Bo Eastman of Isfeld High of Courtenay, in red, had a spirited back and forth wrestling match with Timberline's Gwen Whittle, in blue, at the Campbell River Invitational Wrestling tournament on Sat. Jan 14. Photo Edward Hitchins/Campbell River Mirror

Carihi High plays host to amateur wrestlers from all over the province

15 schools represented province wide, including Vancouver College

On Saturday, Jan. 14, Carihi Secondary played host to the annual Campbell River Invitational Wrestling tournament.

Over a dozen schools competed, with teams from Port Hardy, Lake Cowichan, local teams from Timberline and Carihi taking part, as well as prestigious prep school Vancouver College from the Lower Mainland.

“It’s really cool being up here,” said Dante Lemon, competing for Vancouver College in the 49-51 kilogram weight class. “This is my first time being up in Campbell River. It was quite the drive, but it’s really cool representing my school in front of all these people. It’s been fun.”

Carihi was well represented in the meet, with AJ Lontayao and Logan Courtney having success in their respective weight classes. The pair helped Carihi finish third overall in both Junior and Senior boys, respectively. Timberline finished sixth overall. Vancouver College won the event.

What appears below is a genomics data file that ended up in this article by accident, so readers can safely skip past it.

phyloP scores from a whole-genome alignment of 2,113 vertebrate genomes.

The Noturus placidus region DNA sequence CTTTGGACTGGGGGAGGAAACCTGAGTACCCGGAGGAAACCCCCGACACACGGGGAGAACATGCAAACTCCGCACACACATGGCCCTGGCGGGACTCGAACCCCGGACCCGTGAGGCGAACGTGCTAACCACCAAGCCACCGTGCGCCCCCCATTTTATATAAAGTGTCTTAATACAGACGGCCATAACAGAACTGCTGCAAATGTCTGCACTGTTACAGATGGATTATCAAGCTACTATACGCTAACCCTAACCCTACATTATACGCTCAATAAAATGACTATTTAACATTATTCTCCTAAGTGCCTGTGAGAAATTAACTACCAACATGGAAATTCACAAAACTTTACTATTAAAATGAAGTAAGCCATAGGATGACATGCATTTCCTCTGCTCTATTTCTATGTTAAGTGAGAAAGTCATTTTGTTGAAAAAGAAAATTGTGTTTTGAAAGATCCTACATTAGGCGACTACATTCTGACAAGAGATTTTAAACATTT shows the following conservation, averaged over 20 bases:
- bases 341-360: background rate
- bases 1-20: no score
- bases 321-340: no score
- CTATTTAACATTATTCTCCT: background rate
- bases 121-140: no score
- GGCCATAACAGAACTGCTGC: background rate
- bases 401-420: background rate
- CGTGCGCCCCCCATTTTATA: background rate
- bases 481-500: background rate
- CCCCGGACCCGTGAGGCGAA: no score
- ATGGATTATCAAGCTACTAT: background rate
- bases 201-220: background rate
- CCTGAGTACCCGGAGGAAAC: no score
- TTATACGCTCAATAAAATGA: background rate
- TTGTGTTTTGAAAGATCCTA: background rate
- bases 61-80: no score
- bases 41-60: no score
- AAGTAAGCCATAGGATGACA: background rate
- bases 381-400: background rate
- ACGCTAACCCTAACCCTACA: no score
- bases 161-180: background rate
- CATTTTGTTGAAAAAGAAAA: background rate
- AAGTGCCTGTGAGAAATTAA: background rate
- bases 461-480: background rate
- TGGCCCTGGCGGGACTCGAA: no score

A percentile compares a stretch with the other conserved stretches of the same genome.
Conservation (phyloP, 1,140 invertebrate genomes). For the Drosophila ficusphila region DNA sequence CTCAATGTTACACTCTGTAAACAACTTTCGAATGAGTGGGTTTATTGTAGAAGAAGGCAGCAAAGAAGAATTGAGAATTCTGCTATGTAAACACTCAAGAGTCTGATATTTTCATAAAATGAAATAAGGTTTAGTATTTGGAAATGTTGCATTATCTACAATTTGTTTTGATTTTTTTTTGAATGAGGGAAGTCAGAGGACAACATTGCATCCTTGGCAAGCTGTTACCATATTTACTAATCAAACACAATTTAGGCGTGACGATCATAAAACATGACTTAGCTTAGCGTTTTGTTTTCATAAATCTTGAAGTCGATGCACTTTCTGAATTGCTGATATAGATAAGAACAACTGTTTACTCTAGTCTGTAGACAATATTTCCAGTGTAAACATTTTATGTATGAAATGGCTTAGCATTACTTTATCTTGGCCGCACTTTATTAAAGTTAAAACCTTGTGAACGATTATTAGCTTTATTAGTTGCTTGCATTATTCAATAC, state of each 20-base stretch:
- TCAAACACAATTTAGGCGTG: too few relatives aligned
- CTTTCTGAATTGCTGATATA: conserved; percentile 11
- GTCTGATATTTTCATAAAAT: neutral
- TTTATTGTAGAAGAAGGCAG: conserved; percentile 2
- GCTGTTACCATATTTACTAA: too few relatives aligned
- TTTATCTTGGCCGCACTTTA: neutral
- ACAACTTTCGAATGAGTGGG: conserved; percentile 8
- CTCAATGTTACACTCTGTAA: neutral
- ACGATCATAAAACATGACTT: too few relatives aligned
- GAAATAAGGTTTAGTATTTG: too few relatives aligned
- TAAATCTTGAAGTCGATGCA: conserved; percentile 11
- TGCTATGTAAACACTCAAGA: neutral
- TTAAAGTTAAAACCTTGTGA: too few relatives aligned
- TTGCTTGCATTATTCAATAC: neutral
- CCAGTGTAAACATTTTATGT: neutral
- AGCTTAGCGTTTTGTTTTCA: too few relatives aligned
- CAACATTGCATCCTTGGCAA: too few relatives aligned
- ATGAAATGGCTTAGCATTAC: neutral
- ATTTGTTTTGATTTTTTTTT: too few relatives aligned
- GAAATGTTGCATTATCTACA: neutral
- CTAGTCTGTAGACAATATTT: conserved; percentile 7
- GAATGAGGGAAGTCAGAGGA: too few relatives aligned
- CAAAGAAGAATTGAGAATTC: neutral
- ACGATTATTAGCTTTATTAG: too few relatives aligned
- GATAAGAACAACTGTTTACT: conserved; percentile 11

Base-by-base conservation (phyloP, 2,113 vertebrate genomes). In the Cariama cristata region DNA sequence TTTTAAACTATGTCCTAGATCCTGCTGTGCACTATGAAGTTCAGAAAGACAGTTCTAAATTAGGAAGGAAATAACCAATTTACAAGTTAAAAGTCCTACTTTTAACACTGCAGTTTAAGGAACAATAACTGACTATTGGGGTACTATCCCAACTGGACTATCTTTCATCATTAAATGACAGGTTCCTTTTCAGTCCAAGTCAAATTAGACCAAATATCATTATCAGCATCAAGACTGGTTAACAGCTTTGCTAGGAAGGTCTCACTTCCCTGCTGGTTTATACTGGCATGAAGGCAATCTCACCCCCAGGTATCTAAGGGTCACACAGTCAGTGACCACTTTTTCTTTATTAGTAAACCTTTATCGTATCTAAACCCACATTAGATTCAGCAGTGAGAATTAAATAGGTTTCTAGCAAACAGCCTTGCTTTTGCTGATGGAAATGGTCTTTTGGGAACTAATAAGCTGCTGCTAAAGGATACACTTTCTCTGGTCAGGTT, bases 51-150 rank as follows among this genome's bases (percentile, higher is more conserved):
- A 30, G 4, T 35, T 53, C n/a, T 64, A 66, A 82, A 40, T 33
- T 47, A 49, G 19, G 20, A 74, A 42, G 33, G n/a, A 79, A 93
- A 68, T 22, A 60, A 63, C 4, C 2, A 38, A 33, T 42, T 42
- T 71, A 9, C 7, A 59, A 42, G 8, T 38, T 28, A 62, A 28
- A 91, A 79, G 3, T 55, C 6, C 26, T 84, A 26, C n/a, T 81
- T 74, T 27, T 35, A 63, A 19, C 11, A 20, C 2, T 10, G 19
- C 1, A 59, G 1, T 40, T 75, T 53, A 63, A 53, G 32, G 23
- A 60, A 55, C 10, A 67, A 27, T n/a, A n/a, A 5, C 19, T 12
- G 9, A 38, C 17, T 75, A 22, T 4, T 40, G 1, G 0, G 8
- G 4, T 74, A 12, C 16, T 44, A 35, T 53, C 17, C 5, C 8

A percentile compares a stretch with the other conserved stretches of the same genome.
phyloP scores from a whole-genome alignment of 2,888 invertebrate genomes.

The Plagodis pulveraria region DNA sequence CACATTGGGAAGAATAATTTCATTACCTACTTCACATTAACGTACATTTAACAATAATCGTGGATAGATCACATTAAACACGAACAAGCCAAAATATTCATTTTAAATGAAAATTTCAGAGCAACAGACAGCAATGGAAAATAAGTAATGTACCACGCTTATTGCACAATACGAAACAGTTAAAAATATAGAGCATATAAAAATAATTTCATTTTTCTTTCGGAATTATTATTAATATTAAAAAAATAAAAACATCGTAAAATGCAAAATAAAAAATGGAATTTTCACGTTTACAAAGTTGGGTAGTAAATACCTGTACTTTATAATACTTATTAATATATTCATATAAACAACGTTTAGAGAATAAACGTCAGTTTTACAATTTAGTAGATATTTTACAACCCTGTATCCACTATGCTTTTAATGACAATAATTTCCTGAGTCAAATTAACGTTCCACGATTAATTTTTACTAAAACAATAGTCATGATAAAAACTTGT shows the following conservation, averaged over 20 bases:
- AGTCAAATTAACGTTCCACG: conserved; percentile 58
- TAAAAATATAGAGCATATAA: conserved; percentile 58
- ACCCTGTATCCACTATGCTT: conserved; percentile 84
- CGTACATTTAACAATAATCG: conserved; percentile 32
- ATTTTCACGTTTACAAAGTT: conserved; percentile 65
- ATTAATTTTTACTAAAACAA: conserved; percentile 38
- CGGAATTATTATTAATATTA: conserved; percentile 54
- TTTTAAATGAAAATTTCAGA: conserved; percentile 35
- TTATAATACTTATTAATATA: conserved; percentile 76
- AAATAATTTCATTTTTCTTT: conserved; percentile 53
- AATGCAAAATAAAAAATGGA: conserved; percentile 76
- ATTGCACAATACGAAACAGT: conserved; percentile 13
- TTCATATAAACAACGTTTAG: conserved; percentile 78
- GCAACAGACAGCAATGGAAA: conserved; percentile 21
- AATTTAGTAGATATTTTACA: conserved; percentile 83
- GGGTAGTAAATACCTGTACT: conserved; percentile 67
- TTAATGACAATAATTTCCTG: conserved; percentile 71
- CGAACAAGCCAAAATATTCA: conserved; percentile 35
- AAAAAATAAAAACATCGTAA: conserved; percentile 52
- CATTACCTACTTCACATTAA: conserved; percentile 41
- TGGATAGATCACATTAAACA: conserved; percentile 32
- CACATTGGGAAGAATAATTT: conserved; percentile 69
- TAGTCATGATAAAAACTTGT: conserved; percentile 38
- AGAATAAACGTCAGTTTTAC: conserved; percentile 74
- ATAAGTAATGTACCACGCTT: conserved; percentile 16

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“I like this tournament because it means I can sleep in, this being my hometown,” joked Lontayao, the Grade 10 student who was competing in 63-66 kilograms. “There’s obviously nerves because everyone I know is kind of here.”

Port Hardy’s best wrestler on Saturday was Brody Chambers. The Grade 12 student went through all of his preliminary matches in quick fashion, but fell short in the gold medal match, losing to Jude Yee Fong of Vancouver College by a 10-0 margin.

“I’m here to have fun,” said Chambers. “I wanted to represent my family and get that gold.”

Logan Courtney, the 114-116 kilogram wrestler, was thrilled at the idea of being able to wrestle after not being able to for such a long period.

“We haven’t been out in a while,” said Courtney. “All these events after COVID feel really good. To get down and wrestle people, it’s fun.”

Coach Steve Rose, a wrestling coach at schools around Campbell River, says he’s pleased at the turnout at the event and says it speaks to the resiliency of the communities on Vancouver Island.

“It’s been amazing that we’re kind of getting back to almost what we had before COVID,” said Rose. “It’s great and definitely taking the right step toward things. There was about a year and half without wrestling. The tournament last year, was one of the first ones held when we were able to get things going again. Everyone in the island community has done their part to put on these incredible competitive opportunities for these athletes. There are also a great team of parent volunteers whom have stepped up to do hosting.”


Edward Hitchins
edward.hitchins@campbellrivermirror.com

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